Japan’s Nippon Steel expects to produce about 11.60 million mt of crude steel in the July-September quarter on a consolidated basis, projecting a 36.8% year on year increase from 8.48 million mt in the 2020 quarter, the steelmaker said Aug. 3.
Non-consolidated output is similarly expected to reach 10.30 million mt for Q3, up 38.3% from 7.45 million mt the year before.
The large year-on-year increase reflects the fact that the company’s blast furnaces suspended production a year ago due to market conditions brought about by the coronavirus.
In August 2020, half of its 16 BFs were out of production, accounting for about 32% of its overall production volume. Currently, only three BFs are offline.
For the period of April-June 2021, the first quarter of its 2021-2022 financial year, Nippon Steel produced 11.88 million mt of crude steel on a consolidated basis, up 43.1% year on year.
Of this, 10.18 million mt of crude steel was produced on a non-consolidated basis, which was up 41.4% from 7.20 million mt the year before.
Summing up its latest projections for July-September, Nippon Steel expects its crude steel production for the six months ending Sept. 30, 2021, the first half of its 2021-2022 fiscal year, to total 23.50 million mt on a consolidated basis and 20.50 million mt on a non-consolidated basis.
Nippon Steel also reiterated its forecast of producing 46 million mt of crude steel on a consolidated basis for the whole fiscal year ending March 31, 2022, an increase of 22% from FY2020-2021.
It expects domestic steel demand to recover to 56.5 million mt for the current fiscal year, close to the 59.1 million mt recorded for the year ended March 31, 2020, before the COVID-19 pandemic.
Citing higher prices for steel, Nippon Steel also swung to a net profit of Yen 172.3 billion ($1.58 billion) for Q2 versus a net loss of Yen 41.4 billion the year before.
Overseas, Nippon Steel reiterated its plans to double the production capacity of its ArcelorMittal Nippon Steel India venture (AM/NS India) to 14 million mt/year while a new 1.5 million mt/year electric arc furnace at its AM/NS Calvert venture in Alabama will be completed in the first half of FY2022-23. Currently AM/NS India is undergoing debottlenecking to boost output to 8.4 million mt/year from 7 million mt/year.
The company anticipates record-high profits from its overseas business, citing robust steel demand and its withdrawal from unprofitable businesses in Malaysia, China, the US and Brazil since FY2019-2020.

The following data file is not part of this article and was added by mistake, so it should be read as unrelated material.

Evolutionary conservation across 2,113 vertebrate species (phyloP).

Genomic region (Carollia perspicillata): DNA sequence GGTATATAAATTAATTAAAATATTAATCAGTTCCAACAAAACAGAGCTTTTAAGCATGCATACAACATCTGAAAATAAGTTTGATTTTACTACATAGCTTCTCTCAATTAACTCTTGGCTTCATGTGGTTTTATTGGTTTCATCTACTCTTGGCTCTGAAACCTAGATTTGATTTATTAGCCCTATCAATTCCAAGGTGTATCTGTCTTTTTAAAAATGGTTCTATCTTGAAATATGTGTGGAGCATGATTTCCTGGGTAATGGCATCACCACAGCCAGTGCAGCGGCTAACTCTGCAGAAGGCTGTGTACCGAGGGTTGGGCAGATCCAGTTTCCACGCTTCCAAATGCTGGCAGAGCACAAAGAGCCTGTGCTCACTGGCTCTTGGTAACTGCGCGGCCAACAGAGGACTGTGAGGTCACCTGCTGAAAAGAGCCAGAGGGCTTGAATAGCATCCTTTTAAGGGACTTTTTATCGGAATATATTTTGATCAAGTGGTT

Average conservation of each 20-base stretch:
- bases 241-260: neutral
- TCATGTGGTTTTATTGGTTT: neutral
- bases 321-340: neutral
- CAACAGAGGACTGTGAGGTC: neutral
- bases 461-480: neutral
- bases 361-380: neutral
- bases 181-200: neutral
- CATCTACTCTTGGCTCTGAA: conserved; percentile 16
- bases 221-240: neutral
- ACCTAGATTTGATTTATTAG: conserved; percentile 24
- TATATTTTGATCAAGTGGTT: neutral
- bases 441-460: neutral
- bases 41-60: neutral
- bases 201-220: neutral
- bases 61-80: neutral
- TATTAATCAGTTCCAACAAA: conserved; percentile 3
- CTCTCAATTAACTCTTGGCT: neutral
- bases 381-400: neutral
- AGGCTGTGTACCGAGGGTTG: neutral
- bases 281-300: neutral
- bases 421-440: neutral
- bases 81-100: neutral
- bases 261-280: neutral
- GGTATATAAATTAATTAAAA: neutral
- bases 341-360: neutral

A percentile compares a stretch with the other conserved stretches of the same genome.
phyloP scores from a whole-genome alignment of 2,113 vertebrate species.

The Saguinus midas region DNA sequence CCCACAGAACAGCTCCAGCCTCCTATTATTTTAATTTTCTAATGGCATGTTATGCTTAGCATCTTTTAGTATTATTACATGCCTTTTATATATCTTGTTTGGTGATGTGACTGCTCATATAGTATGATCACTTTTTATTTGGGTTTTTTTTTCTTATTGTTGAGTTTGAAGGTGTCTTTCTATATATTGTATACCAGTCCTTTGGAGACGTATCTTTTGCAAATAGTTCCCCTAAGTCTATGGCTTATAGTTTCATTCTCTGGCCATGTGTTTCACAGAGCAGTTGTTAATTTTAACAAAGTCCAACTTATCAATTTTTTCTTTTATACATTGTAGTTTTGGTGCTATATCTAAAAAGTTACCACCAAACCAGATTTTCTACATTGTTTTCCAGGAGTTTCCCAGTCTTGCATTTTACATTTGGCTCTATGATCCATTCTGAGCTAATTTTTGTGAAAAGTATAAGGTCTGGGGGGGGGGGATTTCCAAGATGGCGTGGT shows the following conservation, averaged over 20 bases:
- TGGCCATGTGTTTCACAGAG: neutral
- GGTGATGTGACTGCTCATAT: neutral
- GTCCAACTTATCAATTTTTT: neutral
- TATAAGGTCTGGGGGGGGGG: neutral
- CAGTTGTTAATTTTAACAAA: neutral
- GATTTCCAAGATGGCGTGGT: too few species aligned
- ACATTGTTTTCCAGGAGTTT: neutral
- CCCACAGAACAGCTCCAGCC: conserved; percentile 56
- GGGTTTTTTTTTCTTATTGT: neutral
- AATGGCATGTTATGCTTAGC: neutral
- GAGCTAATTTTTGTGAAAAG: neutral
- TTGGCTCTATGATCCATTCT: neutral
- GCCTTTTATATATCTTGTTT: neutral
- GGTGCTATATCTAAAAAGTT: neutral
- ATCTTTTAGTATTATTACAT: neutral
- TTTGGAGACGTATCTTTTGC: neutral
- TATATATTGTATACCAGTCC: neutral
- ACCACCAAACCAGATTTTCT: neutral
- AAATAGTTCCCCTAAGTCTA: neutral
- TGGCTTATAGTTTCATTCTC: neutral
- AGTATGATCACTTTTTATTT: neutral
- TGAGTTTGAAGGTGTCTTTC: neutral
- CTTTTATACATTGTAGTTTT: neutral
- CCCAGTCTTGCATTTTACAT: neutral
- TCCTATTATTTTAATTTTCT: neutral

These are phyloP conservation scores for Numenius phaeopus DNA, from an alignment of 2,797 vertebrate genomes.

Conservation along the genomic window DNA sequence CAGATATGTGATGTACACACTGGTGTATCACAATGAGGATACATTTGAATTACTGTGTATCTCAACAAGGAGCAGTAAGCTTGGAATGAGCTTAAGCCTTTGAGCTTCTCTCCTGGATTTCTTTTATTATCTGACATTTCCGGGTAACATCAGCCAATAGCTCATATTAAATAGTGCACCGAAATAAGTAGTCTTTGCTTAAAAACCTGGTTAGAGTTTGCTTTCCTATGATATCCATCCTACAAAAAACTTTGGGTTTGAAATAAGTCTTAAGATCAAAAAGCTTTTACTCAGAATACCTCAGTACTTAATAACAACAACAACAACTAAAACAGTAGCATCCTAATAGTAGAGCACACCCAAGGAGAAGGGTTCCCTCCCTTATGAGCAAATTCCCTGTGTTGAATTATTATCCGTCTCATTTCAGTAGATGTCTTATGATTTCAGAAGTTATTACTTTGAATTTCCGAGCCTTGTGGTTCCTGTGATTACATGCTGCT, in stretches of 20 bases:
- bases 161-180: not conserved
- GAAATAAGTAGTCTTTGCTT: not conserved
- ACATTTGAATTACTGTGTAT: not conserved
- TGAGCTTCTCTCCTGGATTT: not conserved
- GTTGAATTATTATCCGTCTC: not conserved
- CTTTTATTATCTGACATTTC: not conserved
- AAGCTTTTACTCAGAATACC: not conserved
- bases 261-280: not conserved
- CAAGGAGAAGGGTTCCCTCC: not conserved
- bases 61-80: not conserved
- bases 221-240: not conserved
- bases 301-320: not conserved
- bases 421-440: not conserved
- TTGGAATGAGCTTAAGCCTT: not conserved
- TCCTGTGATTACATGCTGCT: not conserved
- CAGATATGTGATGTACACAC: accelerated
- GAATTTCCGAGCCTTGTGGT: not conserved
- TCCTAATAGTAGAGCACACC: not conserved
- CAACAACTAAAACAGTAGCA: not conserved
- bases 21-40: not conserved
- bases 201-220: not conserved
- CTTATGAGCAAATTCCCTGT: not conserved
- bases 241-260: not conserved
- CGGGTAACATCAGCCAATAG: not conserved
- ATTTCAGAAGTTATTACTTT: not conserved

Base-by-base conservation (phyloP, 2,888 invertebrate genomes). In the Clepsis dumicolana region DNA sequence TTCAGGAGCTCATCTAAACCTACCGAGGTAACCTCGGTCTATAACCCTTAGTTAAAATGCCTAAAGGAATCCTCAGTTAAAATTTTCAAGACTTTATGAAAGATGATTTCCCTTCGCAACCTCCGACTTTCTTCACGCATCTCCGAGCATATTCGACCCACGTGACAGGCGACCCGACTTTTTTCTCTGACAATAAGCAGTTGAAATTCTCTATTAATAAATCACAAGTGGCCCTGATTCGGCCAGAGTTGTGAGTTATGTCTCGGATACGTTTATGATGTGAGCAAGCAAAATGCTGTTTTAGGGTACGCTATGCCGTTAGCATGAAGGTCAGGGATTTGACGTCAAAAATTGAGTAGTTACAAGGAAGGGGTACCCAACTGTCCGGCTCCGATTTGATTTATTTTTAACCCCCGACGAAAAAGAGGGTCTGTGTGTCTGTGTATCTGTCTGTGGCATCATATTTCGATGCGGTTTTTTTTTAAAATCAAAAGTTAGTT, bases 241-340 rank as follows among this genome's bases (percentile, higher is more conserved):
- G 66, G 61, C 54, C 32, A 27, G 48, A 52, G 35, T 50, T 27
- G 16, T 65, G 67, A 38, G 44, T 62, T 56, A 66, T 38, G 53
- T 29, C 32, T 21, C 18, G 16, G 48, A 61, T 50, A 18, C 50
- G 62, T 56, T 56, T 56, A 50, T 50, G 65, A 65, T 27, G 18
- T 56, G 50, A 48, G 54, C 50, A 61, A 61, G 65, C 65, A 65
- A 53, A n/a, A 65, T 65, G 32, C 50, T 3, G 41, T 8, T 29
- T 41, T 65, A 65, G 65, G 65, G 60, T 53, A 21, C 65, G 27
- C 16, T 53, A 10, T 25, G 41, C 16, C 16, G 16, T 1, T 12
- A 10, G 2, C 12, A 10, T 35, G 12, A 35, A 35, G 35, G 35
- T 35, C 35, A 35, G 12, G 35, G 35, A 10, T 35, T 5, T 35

Emphasizing carbon neutrality
On its goal to be carbon-neutral by 2050, the steelmaker plans to cut its carbon dioxide emissions down to 70 million mt/year by 2030 from its 91 million mt in 2019.
It plans to achieve its “Vision 2050” goal through a mixture of mass-production of high-grade steel in large EAFs, 100% hydrogen use in the direct reduction process, higher use of scrap, and using carbon capture, utilization and storage, or CCUS, technologies.
It cited factors that may hinder its progress, such as huge costs stemming from research and development, sizeable capex for implementation, and an increase to operational costs, and stated that government level support would be required to achieve zero-carbon steel, in terms of R&D, and the development of infrastructure for large scale hydrogen and carbon-free power supplies.
Policy would also need help the Japanese steel industry secure equal-footing amid international competition, as Japan pushes for net-zero carbon production.
On July 27, Nippon Steel said it succeeded in developing a process to produce polycarbonate diols from carbon dioxide without the need for dehydrating agents by using a catalytic process it developed with Osaka City University and Tohoku University. The process can be applied to “the synthesis of carbonates, carbamates, and ureas, which are useful additives for lithium-ion batteries and/or raw materials for polymer synthesis.”
— Clement Choo, Samuel Chin